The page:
Posts Tagged ‘Lubok Nibong’


In Borneo you have heat, and you have rain. Today we had both. We also had our flat roads being replaced by an undulating landscape. And Clement passed 33333km, or, as Will puts it ‘tirty tree tousand tree hundred and tirty tree.’

On the road

On the road

Passing bird saliva factories is different now that we know what they are.

The bird saliva factory

The bird saliva factory

Today we are locked in to a garage, sheltered from the rain. We have lots of caged dogs and a caged monkey for company.


‘My name is Angela. These are my three sisters Angie, Angelina and Angel. We sat on the floor of the family’s homely tin dwelling on the swampy plains as the mosquitos circled and the shiny rhinosceros beetle watched on from his perch on my pink pannier.

Our lovely friends

Our lovely friends

What an amazing, beautiful day. I laughed in joy as we cycled in the beautiful, yellow evening light, surrounded by the green of banana palms, dense foliage and beautiful tropical trees, some solitary and thin reaching up into the heavens. The sky was imposing and huge above us – a spectacular array of clouds fading through pink to grey and black as the sun slid below the Borneo horizon. Birds darted above – small black ones, and elegent long-necked white ones, flying up from their perches atop of cows on the side of the road. We were rescued from squatting on the verandah of an empty tin shed in the almost deserted marshy landscape by a car of smiles that had chased us down the road to invite us into their home. We followed them through the river delta plains as the last light faded and we arrived at their house.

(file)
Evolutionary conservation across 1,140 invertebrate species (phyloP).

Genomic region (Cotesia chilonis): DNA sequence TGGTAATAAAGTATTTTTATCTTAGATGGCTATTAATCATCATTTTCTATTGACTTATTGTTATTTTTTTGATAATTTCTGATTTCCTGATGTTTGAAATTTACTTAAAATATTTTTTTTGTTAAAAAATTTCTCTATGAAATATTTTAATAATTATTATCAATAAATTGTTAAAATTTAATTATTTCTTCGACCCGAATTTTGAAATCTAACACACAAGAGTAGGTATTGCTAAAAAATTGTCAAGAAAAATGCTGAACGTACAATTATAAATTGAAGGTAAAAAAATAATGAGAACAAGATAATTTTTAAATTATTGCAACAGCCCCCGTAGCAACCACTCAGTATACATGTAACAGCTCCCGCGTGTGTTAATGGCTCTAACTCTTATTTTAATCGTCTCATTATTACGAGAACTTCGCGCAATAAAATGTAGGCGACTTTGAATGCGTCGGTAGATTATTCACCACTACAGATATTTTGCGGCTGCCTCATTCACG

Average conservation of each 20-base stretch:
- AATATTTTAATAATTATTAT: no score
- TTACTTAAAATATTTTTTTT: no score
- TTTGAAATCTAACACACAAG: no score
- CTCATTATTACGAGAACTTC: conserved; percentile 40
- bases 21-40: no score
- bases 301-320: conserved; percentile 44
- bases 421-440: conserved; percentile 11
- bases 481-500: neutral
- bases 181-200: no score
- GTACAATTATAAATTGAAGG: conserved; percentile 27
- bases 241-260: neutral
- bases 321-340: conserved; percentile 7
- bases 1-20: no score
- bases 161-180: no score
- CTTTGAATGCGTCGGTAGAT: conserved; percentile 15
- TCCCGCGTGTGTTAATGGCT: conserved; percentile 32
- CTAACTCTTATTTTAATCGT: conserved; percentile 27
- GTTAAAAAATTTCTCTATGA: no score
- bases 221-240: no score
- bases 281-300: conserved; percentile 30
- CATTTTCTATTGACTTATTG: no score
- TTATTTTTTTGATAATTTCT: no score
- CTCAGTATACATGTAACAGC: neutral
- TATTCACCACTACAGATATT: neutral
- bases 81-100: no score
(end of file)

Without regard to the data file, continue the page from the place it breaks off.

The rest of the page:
Sunset

Sunset

‘What are these bird houses about?’ I asked. Dotted through the landscape are houses – 10 metres high surrounded by an orchestra of bird sounds. Birds dart in and out in a frenzy of activity in these man-made buildings. We are told they are for harvesting the nests constructed of the delicacy – bird saliva. The saliva is separated from the sticks and other building materials of the nest to make a white jelly which the Chinese use in drinks and soups. Costing several thousand ringgit per kilo, this is an expensive delicacy indeed.

We had a wonderful meal, and then gave gifts of personal post-cards – photos we printed of our travels. The Angel sisters and the family each chose a photo as we ‘brought the world to their home.’ It was a wonderful sharing experience.

The whole day was amazing – cycling on a flat, small road through the low-lying lands, crossing chocolate coloured meandering rivers on small car ferries. Monkeys jumped from tree to tree on the side of the road, and from our safe perch on a bridge, we watched a crocodile swim to the side of the river.

Beware of crocodiles

Beware of crocodiles

The river crossing

The river crossing

On the ferry

On the ferry

Through the banana trees

Through the banana trees

The beautiful sky

The beautiful sky

Evening cycling

Evening cycling